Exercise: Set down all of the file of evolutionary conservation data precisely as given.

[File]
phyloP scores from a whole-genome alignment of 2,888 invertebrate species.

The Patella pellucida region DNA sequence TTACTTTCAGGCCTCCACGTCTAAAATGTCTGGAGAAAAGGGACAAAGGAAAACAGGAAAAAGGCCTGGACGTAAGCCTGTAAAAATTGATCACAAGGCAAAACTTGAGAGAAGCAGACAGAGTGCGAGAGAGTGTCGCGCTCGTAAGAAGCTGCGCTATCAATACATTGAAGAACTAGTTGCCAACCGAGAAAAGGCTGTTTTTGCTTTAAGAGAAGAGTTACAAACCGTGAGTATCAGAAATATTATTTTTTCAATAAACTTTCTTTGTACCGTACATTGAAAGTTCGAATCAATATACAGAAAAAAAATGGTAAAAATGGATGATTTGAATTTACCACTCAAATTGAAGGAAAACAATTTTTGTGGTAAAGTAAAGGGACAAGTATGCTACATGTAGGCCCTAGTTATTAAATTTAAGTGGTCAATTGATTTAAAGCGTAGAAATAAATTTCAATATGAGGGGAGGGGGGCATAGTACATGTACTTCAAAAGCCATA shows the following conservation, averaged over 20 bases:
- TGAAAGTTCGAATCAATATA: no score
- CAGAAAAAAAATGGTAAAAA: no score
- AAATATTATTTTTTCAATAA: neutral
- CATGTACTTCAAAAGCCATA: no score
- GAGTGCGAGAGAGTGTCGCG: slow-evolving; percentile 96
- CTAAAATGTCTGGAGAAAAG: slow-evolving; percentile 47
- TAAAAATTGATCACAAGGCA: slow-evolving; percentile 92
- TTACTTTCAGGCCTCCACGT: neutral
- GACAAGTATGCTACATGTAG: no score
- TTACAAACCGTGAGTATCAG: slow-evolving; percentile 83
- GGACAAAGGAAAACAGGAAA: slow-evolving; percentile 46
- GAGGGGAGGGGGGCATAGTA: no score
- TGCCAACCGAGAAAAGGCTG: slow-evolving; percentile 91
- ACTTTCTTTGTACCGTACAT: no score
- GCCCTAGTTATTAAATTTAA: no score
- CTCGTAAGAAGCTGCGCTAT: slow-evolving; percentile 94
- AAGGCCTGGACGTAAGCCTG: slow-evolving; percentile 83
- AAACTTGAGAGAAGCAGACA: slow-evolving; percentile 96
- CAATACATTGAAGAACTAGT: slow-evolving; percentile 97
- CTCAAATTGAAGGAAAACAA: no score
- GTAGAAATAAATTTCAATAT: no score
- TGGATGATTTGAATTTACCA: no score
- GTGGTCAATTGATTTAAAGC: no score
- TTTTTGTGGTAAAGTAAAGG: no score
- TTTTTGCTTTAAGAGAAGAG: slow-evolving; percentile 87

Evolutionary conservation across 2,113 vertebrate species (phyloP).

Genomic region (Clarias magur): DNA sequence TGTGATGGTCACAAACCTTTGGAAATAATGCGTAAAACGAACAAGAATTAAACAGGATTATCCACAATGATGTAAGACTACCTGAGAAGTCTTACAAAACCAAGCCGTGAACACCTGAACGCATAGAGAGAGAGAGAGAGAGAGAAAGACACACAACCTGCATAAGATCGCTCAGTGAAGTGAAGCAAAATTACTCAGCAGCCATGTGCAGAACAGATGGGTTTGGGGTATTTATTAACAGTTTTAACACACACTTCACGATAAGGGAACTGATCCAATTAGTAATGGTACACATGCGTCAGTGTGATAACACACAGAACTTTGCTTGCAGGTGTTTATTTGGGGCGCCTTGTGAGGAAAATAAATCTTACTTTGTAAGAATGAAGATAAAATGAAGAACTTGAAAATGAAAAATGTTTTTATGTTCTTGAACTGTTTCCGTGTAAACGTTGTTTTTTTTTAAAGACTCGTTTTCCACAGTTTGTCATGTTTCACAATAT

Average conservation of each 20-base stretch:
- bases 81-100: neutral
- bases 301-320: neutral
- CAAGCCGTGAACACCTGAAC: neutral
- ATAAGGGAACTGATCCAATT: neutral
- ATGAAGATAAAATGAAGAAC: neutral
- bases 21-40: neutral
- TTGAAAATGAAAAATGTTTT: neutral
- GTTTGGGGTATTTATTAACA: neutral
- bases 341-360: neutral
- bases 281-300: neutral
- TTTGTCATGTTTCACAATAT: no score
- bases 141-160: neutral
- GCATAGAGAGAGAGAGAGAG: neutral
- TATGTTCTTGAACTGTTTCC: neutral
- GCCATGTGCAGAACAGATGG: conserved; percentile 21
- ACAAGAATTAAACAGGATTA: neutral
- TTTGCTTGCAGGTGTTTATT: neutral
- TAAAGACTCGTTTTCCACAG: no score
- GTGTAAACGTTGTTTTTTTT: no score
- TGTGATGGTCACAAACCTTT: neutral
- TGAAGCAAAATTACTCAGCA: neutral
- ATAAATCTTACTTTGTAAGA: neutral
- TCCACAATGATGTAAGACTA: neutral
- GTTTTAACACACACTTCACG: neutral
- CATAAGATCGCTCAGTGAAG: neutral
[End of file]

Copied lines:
phyloP scores from a whole-genome alignment of 2,888 invertebrate species.

The Patella pellucida region DNA sequence TTACTTTCAGGCCTCCACGTCTAAAATGTCTGGAGAAAAGGGACAAAGGAAAACAGGAAAAAGGCCTGGACGTAAGCCTGTAAAAATTGATCACAAGGCAAAACTTGAGAGAAGCAGACAGAGTGCGAGAGAGTGTCGCGCTCGTAAGAAGCTGCGCTATCAATACATTGAAGAACTAGTTGCCAACCGAGAAAAGGCTGTTTTTGCTTTAAGAGAAGAGTTACAAACCGTGAGTATCAGAAATATTATTTTTTCAATAAACTTTCTTTGTACCGTACATTGAAAGTTCGAATCAATATACAGAAAAAAAATGGTAAAAATGGATGATTTGAATTTACCACTCAAATTGAAGGAAAACAATTTTTGTGGTAAAGTAAAGGGACAAGTATGCTACATGTAGGCCCTAGTTATTAAATTTAAGTGGTCAATTGATTTAAAGCGTAGAAATAAATTTCAATATGAGGGGAGGGGGGCATAGTACATGTACTTCAAAAGCCATA shows the following conservation, averaged over 20 bases:
- TGAAAGTTCGAATCAATATA: no score
- CAGAAAAAAAATGGTAAAAA: no score
- AAATATTATTTTTTCAATAA: neutral
- CATGTACTTCAAAAGCCATA: no score
- GAGTGCGAGAGAGTGTCGCG: slow-evolving; percentile 96
- CTAAAATGTCTGGAGAAAAG: slow-evolving; percentile 47
- TAAAAATTGATCACAAGGCA: slow-evolving; percentile 92
- TTACTTTCAGGCCTCCACGT: neutral
- GACAAGTATGCTACATGTAG: no score
- TTACAAACCGTGAGTATCAG: slow-evolving; percentile 83
- GGACAAAGGAAAACAGGAAA: slow-evolving; percentile 46
- GAGGGGAGGGGGGCATAGTA: no score
- TGCCAACCGAGAAAAGGCTG: slow-evolving; percentile 91
- ACTTTCTTTGTACCGTACAT: no score
- GCCCTAGTTATTAAATTTAA: no score
- CTCGTAAGAAGCTGCGCTAT: slow-evolving; percentile 94
- AAGGCCTGGACGTAAGCCTG: slow-evolving; percentile 83
- AAACTTGAGAGAAGCAGACA: slow-evolving; percentile 96
- CAATACATTGAAGAACTAGT: slow-evolving; percentile 97
- CTCAAATTGAAGGAAAACAA: no score
- GTAGAAATAAATTTCAATAT: no score
- TGGATGATTTGAATTTACCA: no score
- GTGGTCAATTGATTTAAAGC: no score
- TTTTTGTGGTAAAGTAAAGG: no score
- TTTTTGCTTTAAGAGAAGAG: slow-evolving; percentile 87

Evolutionary conservation across 2,113 vertebrate species (phyloP).

Genomic region (Clarias magur): DNA sequence TGTGATGGTCACAAACCTTTGGAAATAATGCGTAAAACGAACAAGAATTAAACAGGATTATCCACAATGATGTAAGACTACCTGAGAAGTCTTACAAAACCAAGCCGTGAACACCTGAACGCATAGAGAGAGAGAGAGAGAGAGAAAGACACACAACCTGCATAAGATCGCTCAGTGAAGTGAAGCAAAATTACTCAGCAGCCATGTGCAGAACAGATGGGTTTGGGGTATTTATTAACAGTTTTAACACACACTTCACGATAAGGGAACTGATCCAATTAGTAATGGTACACATGCGTCAGTGTGATAACACACAGAACTTTGCTTGCAGGTGTTTATTTGGGGCGCCTTGTGAGGAAAATAAATCTTACTTTGTAAGAATGAAGATAAAATGAAGAACTTGAAAATGAAAAATGTTTTTATGTTCTTGAACTGTTTCCGTGTAAACGTTGTTTTTTTTTAAAGACTCGTTTTCCACAGTTTGTCATGTTTCACAATAT

Average conservation of each 20-base stretch:
- bases 81-100: neutral
- bases 301-320: neutral
- CAAGCCGTGAACACCTGAAC: neutral
- ATAAGGGAACTGATCCAATT: neutral
- ATGAAGATAAAATGAAGAAC: neutral
- bases 21-40: neutral
- TTGAAAATGAAAAATGTTTT: neutral
- GTTTGGGGTATTTATTAACA: neutral
- bases 341-360: neutral
- bases 281-300: neutral
- TTTGTCATGTTTCACAATAT: no score
- bases 141-160: neutral
- GCATAGAGAGAGAGAGAGAG: neutral
- TATGTTCTTGAACTGTTTCC: neutral
- GCCATGTGCAGAACAGATGG: conserved; percentile 21
- ACAAGAATTAAACAGGATTA: neutral
- TTTGCTTGCAGGTGTTTATT: neutral
- TAAAGACTCGTTTTCCACAG: no score
- GTGTAAACGTTGTTTTTTTT: no score
- TGTGATGGTCACAAACCTTT: neutral
- TGAAGCAAAATTACTCAGCA: neutral
- ATAAATCTTACTTTGTAAGA: neutral
- TCCACAATGATGTAAGACTA: neutral
- GTTTTAACACACACTTCACG: neutral
- CATAAGATCGCTCAGTGAAG: neutral